The PC is fitted with 32GB of DDR5 RAM and a 2TB NVMe Gen4 SSD.

Skytech Legacy Gaming PC

Cooling is handled by a 420mm AIO cooler and ARGB fans, and this PC comes with Windows 11 Home pre-installed. It’s also supplied with a free gaming keyboard and mouse.

Another high-performance and very up to date sim racing/gaming PC. Performance wise there would be little difference between the Legacy Gaming PC and the Skytech 011 – it depends if you prefer Intel or AMD. The case for the Legacy caught my eye, too.

Skytech Chronos Gaming PC

I really like the PCs coming from Skytech – they’ve been around for a long time, and I’ve been recommending them since I first started out in sim racing! On that note, The Skytech Chronos Gaming PC Desktop is a great PC for sim racing, featuring an AMD Ryzen 7 5700X processor, and a NVIDIA GeForce RTX 4070 GPU.

There’s a 1TB NVMe SSD fitted, and the system includes 16GB of 3200MHz DDR4 RAM.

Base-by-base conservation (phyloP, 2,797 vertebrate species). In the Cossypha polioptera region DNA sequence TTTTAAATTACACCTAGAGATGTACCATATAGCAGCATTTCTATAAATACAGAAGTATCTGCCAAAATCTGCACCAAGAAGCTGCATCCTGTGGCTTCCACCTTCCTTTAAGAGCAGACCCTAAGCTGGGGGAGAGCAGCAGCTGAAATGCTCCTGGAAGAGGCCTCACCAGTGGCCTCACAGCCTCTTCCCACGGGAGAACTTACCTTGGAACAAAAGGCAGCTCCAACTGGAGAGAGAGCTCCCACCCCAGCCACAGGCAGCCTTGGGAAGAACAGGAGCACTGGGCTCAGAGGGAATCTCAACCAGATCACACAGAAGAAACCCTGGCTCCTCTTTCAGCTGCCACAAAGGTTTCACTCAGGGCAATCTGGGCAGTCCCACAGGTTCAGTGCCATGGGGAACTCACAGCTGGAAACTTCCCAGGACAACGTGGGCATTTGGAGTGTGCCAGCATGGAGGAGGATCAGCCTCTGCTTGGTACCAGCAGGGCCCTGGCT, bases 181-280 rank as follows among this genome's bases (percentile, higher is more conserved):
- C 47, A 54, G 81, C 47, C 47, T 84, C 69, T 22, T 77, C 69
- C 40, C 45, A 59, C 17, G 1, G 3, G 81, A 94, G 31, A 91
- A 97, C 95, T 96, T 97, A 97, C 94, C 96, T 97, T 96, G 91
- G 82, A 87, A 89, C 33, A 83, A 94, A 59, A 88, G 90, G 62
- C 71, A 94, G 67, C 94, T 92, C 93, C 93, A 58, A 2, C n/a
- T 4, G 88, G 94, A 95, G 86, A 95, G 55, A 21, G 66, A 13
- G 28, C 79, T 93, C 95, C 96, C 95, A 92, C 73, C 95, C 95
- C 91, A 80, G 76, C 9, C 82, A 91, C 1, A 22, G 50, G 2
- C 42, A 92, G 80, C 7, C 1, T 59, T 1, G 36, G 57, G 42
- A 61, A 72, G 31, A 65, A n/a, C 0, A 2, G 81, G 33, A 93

The PC comes with a 240mm AIO cooler and four RGB fans fitted in the Skytech Chronos Case (White Edition). As you can see, the aesthetics are ideal, making this PC a perfect centrepiece for work and gaming.

At $1,399.99, this Skytech Chronos Gaming PC Desktop offers serious value for money – a great budget buy for sim racing.

CyberPowerPC Gamer Xtreme

The CyberPowerPC Gamer Xtreme VR Gaming PC is a very impressive machine that will handle any sim racing title you throw at it. There’s an Intel Core i9-13900KF processor installed, paired with an NVIDIA GeForce RTX 4070 GPU. Ross runs an RTX 4070 for his VR sim racing PC (read his advice on getting the most from a Meta Quest 2 VR headset here).

The PC comes with 16GB of DDR5 RAM and a 1TB PCIe Gen4 NVMe SSD, with Windows 11 Home 64-bit installed.

CyberPowerPC Gamer Xtreme
CyberPowerPC Gamer Xtreme

Notable features include a liquid-cooled CPU, a tempered glass side case panel, custom RGB case lighting, and a 7-color gaming mouse. The PC is backed by a 1-year parts and labour warranty and comes with a free lifetime tech support package from CyberPowerPC.

While not *quite* as powerful as some of the very high-end options, this PC still offers good performance for its price point and is a solid choice overall. Looking at the specs, I would be very happy with this PC indeed.

Cooler Master NR2 Pro